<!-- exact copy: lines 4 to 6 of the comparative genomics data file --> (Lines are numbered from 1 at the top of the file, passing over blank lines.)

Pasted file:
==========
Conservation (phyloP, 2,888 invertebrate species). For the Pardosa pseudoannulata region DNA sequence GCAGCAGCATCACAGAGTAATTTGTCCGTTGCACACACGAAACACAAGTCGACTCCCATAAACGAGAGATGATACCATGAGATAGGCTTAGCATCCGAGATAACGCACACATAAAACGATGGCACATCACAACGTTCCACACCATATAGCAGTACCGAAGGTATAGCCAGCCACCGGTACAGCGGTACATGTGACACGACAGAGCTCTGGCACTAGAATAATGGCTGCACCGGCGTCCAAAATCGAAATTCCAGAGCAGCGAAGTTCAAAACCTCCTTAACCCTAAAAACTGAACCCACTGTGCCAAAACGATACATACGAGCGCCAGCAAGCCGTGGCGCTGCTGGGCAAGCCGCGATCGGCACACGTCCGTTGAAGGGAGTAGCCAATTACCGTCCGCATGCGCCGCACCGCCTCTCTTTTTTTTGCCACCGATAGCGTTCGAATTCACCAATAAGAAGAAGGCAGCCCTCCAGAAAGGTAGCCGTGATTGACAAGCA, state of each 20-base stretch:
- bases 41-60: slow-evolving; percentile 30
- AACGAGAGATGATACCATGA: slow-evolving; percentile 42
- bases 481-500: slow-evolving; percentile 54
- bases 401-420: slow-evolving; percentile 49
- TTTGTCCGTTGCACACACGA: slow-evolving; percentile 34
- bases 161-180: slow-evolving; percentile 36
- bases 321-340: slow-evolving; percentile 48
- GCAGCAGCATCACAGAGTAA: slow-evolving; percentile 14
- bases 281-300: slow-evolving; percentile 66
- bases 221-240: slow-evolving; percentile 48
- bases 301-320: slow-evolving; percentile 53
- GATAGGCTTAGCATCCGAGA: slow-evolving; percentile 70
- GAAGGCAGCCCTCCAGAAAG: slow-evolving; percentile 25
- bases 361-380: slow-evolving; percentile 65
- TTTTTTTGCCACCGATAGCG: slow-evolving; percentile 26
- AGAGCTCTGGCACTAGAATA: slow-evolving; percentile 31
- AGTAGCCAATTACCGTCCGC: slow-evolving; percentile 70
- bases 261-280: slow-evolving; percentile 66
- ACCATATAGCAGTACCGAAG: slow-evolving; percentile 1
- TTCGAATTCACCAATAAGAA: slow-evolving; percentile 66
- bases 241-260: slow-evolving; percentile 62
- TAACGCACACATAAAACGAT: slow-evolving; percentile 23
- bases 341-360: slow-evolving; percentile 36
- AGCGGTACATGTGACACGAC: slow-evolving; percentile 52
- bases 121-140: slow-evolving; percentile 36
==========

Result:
- bases 481-500: slow-evolving; percentile 54
- bases 401-420: slow-evolving; percentile 49
- TTTGTCCGTTGCACACACGA: slow-evolving; percentile 34